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Clin Ther. 2003 Jan;25(1):285-97.

An economic assessment of inhaled formoterol dry powder versus ipratropium bromide pressurized metered dose inhaler in the treatment of chronic obstructive pulmonary disease.

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1
MEDTECH, Morristown, New Jersey 07960, USA. thogan@fordham.edu

Abstract

BACKGROUND:

Chronic obstructive pulmonary disease (COPD) is debilitating and costly to manage. A recent clinical trial concluded that formoterol, a long-acting beta(2)-adrenoceptor agonist, was more clinically effective than inpratropium bromide in the management of COPD.

OBJECTIVE:

The aim of this study was to perform an economic assessment of the management of COPD with formeterol versus ipratropium bromide.

METHODS:

Assessment were based on the results of a previously published 12-week, multicenter, double-masked, randomized, parallel-group, placebo-controlled clinical trial comparing inhaled formoterol dry powder 12 and 24 microg BID with ipratropium bromide 40 microg QID pressurized metered dose inhaler and with placebo in 780 COPD patients. Treatment costs for study drugs and rescue medications were estimated from resource utilization and average wholesale prices. Costs were assessed with respect to forced expiratory lung volume in 1 second (FEV(1)) and patient-reported quality of life (QOL) as assessed via the St. George's Respiratory Questionnaire. Cost-effectiveness ratios were calculated for each treatment arm and incremental cost-effectiveness ratios (ICERs) were calculated for each treatment relative to the next best alternative. Economic efficiency frontiers were identified. Sensitivity analysis was conducted.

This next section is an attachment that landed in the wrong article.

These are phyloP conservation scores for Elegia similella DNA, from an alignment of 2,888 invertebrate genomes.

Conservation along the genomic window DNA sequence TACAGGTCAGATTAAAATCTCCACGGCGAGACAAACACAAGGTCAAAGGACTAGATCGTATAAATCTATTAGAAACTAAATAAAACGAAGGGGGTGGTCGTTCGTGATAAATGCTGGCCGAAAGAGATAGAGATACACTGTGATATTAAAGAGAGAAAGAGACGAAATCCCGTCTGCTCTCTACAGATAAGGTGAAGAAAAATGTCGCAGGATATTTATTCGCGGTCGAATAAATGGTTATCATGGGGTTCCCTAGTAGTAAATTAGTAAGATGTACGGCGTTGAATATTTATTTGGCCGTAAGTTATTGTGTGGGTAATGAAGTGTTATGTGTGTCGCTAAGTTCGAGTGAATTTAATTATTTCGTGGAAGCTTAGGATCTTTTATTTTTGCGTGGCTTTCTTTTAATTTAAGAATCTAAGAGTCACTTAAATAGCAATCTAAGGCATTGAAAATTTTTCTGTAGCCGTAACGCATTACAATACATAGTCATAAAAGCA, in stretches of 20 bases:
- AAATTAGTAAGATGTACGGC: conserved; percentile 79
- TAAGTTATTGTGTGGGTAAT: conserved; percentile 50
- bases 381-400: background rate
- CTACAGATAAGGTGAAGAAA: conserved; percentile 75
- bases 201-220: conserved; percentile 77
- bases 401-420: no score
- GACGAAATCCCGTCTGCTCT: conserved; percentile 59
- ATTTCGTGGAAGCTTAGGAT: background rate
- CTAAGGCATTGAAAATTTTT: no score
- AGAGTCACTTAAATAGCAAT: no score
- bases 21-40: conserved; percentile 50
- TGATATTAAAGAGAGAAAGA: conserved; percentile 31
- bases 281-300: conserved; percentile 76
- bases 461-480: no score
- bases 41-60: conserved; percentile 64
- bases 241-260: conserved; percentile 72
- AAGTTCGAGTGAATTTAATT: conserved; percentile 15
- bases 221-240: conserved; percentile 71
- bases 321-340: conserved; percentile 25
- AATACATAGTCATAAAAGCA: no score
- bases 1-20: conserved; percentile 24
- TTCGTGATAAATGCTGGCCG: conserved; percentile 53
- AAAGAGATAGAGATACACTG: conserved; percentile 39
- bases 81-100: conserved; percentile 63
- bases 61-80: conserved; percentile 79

RESULTS:

Cost analysis with respect to FEV(1) revealed an economic efficiency frontier formed by placebo, ipratropium bromide 40 microg, and formoterol 12 microg at their respective FEV(1) levels, with cost-effectiveness ratios of $30.18, $53.50, and $142.04, respectively, per FEV(1). The ICER for ipratropium over placebo was $273.03; for formoterol 12 microg over ipratropium, $1611.32. Cost analysis with respect to QOL showed an economic efficiency frontier formed by placebo and formoterol 12 microg at their respective QOL outcomes, with cost-effectiveness ratios of $25.96 and $32.56, respectively, per QOL score change. The cost-effectiveness ratio for ipratropium was $69.40,which was not on the QOL economic efficiency frontier. The ICER for formoterol 12 microg over placebo was $34.51 per QOL score point.

CONCLUSIONS:

Formoterol 12 microg provided greater QOL outcome than ipratropium bromide at an additional cost of $554.28 per year. Further research would be necessary to assess whether the differences in outcomes, particularly QOL, observed in the short term with formoterol would lead to favorable long-term health and economic outcomes.

PMID:
12637127
[Indexed for MEDLINE]
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